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updated: 3/23/2014 8:59 AM

Ideal melt conditions allay flood fears in Lake County

No immediate threat of flooding, but Lake County's not off the hook

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  • Lincolnshire-Riverwoods Fire Department firefighters assist residents as the leave their homes last year due to flooding of the Des Plaines River.

       Lincolnshire-Riverwoods Fire Department firefighters assist residents as the leave their homes last year due to flooding of the Des Plaines River.
    Gilbert R. Boucher II | Staff Photographer

  • Volunteer Phil Rosborough checks the sump pumps around Gurnee Community Church after the building was surrounded by water last year from the Des Plaines River.

       Volunteer Phil Rosborough checks the sump pumps around Gurnee Community Church after the building was surrounded by water last year from the Des Plaines River.
    Gilbert R. Boucher II | Staff Photographer

 
 

The outlook of officials who deal with flooding in Lake County has improved markedly the past week as the heavy snow cover gradually has all but disappeared.

Rain and frozen ground would create issues in the weeks ahead, but the forecast the next week looks calm as the weather -- for a change -- has been a friend rather than a foe.

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"The bottom line is that, so far, in terms of the melt, Mother Nature has been very kind to us," said Kent McKenzie, Lake County's emergency management coordinator. "Someone said we have had near-perfect melt conditions."

The snow piles began to disappear with mild temperatures during the day, while below-freezing temperatures at night halted the process but allowed runoff to be carried away.

Settling ponds, detention areas and low areas are full, and there is more water coming into the Chain 'O Lakes than going out. But there is no immediate threat of flooding, officials say, and the weather looks favorable until Friday.

"So far, we've been able to melt off a lot of our snow pack without causing major floods," McKenzie said. "It doesn't mean we're out of the woods by any means."

The Des Plaines River reading at Lincolnshire was 10 feet 6 inches on Friday morning. Minor flooding there starts at 12 feet 5 inches, and the crest is 16 feet 3 inches, according to McKenzie. At Des Plaines, the reading Friday was 2 feet 6 inches, with the record crest at nearly 11 feet.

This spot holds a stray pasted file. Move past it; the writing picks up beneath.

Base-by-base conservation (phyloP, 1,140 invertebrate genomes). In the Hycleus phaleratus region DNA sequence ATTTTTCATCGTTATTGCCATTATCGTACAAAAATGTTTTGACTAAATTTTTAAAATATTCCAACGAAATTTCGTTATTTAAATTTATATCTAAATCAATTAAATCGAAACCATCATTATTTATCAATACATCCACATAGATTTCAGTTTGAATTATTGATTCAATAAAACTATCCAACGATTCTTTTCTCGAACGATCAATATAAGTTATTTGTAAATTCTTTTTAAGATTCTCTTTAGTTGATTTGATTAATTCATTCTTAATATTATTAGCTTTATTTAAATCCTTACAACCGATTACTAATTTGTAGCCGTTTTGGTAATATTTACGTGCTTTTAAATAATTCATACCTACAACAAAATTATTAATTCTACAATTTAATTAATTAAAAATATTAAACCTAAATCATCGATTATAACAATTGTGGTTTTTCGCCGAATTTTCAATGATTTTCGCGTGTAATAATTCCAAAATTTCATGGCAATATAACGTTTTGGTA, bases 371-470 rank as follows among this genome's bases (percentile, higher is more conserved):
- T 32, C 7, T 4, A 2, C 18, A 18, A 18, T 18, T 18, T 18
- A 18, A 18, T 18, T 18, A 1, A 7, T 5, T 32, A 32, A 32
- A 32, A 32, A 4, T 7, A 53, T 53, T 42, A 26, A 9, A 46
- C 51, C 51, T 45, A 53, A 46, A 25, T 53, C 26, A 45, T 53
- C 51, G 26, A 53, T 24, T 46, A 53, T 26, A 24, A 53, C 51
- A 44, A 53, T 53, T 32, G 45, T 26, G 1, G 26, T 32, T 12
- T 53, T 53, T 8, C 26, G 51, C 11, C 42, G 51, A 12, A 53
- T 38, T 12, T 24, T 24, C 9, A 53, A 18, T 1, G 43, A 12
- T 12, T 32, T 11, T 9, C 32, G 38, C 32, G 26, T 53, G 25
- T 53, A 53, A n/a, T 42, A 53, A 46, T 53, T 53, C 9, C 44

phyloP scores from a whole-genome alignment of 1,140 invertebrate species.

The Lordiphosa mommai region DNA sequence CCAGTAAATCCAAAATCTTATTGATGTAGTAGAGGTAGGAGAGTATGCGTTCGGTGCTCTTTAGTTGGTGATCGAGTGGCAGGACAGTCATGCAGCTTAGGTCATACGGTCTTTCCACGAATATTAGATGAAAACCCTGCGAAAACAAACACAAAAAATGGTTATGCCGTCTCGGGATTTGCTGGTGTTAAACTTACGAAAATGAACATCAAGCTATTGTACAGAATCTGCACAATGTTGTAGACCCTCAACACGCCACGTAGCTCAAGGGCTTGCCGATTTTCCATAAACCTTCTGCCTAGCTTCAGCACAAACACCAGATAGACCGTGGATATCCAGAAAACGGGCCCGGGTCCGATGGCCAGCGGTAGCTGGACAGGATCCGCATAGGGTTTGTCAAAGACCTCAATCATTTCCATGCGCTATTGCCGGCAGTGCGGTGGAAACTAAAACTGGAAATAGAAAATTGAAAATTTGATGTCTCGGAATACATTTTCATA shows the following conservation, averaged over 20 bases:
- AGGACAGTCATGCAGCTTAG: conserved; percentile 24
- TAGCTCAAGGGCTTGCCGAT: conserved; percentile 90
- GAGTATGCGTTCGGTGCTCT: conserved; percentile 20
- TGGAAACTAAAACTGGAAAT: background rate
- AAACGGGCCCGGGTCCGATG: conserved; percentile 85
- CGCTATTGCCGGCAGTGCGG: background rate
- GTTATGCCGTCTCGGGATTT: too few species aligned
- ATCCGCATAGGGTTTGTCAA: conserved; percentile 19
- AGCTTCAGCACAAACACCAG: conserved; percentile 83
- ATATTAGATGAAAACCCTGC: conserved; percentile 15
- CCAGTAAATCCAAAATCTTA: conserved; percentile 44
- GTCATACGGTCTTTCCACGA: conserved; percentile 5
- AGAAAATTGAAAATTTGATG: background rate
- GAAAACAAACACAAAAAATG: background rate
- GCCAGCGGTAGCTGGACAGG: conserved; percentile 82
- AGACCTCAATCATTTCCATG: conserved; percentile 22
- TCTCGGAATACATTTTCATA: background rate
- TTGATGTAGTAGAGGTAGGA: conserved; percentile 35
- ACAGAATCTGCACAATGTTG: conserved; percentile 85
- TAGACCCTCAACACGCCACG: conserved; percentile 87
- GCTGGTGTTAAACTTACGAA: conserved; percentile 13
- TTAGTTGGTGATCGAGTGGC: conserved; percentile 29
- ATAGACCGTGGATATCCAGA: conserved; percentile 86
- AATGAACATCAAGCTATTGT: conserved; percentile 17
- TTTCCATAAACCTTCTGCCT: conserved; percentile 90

The gauge on the Fox River at New Munster, Wis., on Friday morning was at 10 feet 2 inches. Minor flooding occurs at 10 feet.

"Unless we get an awful lot of rain, we could be in a good position," said Ron Barker, executive director of the Fox Waterway Agency.

The Illinois Department of Natural Resources has restricted the flow of the Fox River at the Stratton Dam near McHenry and is using the Chain 'O Lakes as storage, said Rita Lee, a hydraulic engineer for the agency. The agency every winter drops the lakes level by 18 inches to make room for snow melt.

"I'm hoping that the Chain 'O Lakes will crest this weekend, and I anticipate the flow will remain high on the Fox River as we try to regain some storage that we've lost. That's because the ground is so frozen," she said.

About 70 local officials from throughout the county attended two "pre-flood coordination briefings" hosted by McKenzie this past week. They were prompted by the National Weather Service forecast of a higher-than-normal probability of significant spring flooding for northern Illinois and southern Wisconsin.

That forecast still holds, said Kurt Woolford, chief engineer of the Lake County Stormwater Management Agency.

"Right now the conditions are primed if we get a large rainfall. A lot of saturated soils and frozen ground. You'll have instantaneous runoff," Woolford said.

McKenzie said the frost depth is 36 inches, compared to the typical 18 to 24 inches.

"In the next week, things look great. It's anybody's guess what happens beyond that," he said. "All of our rivers and streams and ponds are still full, and it will take awhile to get down."

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